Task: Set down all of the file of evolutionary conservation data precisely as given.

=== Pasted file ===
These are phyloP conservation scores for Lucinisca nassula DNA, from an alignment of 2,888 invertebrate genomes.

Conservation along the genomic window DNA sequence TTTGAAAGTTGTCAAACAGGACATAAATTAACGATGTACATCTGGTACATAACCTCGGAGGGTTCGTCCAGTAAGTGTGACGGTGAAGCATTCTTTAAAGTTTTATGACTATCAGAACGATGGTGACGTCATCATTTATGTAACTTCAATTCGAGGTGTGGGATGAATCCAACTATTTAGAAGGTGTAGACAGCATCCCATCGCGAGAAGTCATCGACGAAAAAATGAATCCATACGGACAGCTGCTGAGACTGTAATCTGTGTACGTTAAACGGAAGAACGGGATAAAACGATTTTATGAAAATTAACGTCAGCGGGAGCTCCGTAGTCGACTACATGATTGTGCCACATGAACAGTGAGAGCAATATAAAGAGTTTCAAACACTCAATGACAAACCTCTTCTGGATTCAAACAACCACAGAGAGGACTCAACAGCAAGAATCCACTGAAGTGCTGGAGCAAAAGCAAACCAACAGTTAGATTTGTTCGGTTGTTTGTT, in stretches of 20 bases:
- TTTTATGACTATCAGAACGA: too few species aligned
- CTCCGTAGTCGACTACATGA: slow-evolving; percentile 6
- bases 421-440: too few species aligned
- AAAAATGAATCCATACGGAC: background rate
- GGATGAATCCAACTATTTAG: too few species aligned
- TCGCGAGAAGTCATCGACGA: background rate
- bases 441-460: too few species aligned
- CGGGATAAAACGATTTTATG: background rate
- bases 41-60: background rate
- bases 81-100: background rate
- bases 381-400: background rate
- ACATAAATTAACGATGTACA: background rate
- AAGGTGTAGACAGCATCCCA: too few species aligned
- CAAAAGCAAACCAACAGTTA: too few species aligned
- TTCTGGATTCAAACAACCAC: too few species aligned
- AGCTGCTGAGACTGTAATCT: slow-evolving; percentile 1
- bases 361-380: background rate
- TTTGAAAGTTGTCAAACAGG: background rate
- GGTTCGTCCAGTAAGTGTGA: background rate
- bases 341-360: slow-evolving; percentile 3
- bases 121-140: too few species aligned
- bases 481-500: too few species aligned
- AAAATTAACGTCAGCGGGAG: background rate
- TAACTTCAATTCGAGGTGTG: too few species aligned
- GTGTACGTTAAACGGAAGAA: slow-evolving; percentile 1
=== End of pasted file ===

These are phyloP conservation scores for Lucinisca nassula DNA, from an alignment of 2,888 invertebrate genomes.

Conservation along the genomic window DNA sequence TTTGAAAGTTGTCAAACAGGACATAAATTAACGATGTACATCTGGTACATAACCTCGGAGGGTTCGTCCAGTAAGTGTGACGGTGAAGCATTCTTTAAAGTTTTATGACTATCAGAACGATGGTGACGTCATCATTTATGTAACTTCAATTCGAGGTGTGGGATGAATCCAACTATTTAGAAGGTGTAGACAGCATCCCATCGCGAGAAGTCATCGACGAAAAAATGAATCCATACGGACAGCTGCTGAGACTGTAATCTGTGTACGTTAAACGGAAGAACGGGATAAAACGATTTTATGAAAATTAACGTCAGCGGGAGCTCCGTAGTCGACTACATGATTGTGCCACATGAACAGTGAGAGCAATATAAAGAGTTTCAAACACTCAATGACAAACCTCTTCTGGATTCAAACAACCACAGAGAGGACTCAACAGCAAGAATCCACTGAAGTGCTGGAGCAAAAGCAAACCAACAGTTAGATTTGTTCGGTTGTTTGTT, in stretches of 20 bases:
- TTTTATGACTATCAGAACGA: too few species aligned
- CTCCGTAGTCGACTACATGA: slow-evolving; percentile 6
- bases 421-440: too few species aligned
- AAAAATGAATCCATACGGAC: background rate
- GGATGAATCCAACTATTTAG: too few species aligned
- TCGCGAGAAGTCATCGACGA: background rate
- bases 441-460: too few species aligned
- CGGGATAAAACGATTTTATG: background rate
- bases 41-60: background rate
- bases 81-100: background rate
- bases 381-400: background rate
- ACATAAATTAACGATGTACA: background rate
- AAGGTGTAGACAGCATCCCA: too few species aligned
- CAAAAGCAAACCAACAGTTA: too few species aligned
- TTCTGGATTCAAACAACCAC: too few species aligned
- AGCTGCTGAGACTGTAATCT: slow-evolving; percentile 1
- bases 361-380: background rate
- TTTGAAAGTTGTCAAACAGG: background rate
- GGTTCGTCCAGTAAGTGTGA: background rate
- bases 341-360: slow-evolving; percentile 3
- bases 121-140: too few species aligned
- bases 481-500: too few species aligned
- AAAATTAACGTCAGCGGGAG: background rate
- TAACTTCAATTCGAGGTGTG: too few species aligned
- GTGTACGTTAAACGGAAGAA: slow-evolving; percentile 1